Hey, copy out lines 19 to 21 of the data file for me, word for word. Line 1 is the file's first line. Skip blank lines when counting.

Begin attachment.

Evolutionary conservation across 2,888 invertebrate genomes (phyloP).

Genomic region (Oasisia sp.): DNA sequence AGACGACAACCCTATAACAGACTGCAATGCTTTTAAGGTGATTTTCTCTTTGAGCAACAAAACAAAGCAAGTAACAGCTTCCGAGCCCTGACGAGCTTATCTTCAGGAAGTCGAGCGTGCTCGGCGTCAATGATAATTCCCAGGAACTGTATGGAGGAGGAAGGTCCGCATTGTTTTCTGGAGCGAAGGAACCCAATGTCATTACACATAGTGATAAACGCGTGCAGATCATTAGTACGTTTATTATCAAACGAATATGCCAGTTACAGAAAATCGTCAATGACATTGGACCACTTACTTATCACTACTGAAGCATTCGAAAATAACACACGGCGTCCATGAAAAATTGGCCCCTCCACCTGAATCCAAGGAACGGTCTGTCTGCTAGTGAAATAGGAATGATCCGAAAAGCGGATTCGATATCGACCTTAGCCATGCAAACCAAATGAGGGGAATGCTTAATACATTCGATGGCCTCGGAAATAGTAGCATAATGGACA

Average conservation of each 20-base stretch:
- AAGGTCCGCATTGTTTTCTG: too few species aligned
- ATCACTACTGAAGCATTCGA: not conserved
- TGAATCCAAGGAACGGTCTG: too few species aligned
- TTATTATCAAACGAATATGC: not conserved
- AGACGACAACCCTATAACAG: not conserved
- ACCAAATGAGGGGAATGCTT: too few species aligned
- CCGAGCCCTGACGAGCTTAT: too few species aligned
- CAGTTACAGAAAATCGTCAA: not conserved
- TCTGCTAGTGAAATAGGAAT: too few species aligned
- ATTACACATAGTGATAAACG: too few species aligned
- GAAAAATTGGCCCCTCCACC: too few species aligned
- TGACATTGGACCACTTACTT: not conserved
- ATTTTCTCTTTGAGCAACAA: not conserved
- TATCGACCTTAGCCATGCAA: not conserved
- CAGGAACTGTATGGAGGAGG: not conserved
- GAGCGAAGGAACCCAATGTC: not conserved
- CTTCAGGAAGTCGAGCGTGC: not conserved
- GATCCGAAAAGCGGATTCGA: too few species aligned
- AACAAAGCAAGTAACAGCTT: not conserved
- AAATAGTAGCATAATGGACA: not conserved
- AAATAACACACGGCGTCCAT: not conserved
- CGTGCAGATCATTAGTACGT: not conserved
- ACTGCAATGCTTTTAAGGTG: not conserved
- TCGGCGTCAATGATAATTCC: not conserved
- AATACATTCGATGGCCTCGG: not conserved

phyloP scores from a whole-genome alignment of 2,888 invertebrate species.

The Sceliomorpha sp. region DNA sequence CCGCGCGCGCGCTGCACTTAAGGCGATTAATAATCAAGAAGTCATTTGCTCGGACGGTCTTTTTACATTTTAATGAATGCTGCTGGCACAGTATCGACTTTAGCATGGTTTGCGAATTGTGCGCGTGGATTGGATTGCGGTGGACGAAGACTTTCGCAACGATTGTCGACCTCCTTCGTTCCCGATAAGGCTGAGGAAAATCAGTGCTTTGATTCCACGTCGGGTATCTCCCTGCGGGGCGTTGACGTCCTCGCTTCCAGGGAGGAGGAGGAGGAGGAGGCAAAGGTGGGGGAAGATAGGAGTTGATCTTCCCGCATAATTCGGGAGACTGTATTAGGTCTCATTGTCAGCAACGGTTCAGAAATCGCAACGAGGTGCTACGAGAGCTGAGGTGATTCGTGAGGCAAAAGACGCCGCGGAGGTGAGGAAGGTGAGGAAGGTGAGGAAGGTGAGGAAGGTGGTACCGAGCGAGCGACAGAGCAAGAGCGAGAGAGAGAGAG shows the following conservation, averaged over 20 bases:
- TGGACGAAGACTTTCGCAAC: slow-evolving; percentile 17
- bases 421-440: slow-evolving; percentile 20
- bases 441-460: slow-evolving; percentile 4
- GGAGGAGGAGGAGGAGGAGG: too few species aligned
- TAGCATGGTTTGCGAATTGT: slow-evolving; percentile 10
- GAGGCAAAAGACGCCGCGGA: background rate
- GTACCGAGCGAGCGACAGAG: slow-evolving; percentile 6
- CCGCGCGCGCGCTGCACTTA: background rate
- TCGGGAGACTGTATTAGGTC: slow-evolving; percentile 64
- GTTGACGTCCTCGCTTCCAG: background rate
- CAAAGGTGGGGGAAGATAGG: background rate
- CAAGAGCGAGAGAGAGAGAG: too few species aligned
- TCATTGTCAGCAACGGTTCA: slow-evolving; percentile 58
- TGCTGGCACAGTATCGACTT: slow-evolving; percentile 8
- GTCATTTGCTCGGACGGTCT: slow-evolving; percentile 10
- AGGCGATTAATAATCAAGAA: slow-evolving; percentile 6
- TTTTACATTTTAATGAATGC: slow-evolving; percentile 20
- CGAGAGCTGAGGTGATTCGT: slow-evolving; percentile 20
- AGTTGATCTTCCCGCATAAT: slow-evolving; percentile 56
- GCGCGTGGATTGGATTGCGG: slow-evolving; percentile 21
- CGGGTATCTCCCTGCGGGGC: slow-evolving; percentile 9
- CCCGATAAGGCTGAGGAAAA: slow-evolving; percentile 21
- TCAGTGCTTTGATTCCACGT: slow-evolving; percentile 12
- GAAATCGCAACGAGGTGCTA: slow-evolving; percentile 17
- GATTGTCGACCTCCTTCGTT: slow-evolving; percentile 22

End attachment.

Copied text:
- GAGCGAAGGAACCCAATGTC: not conserved
- CTTCAGGAAGTCGAGCGTGC: not conserved
- GATCCGAAAAGCGGATTCGA: too few species aligned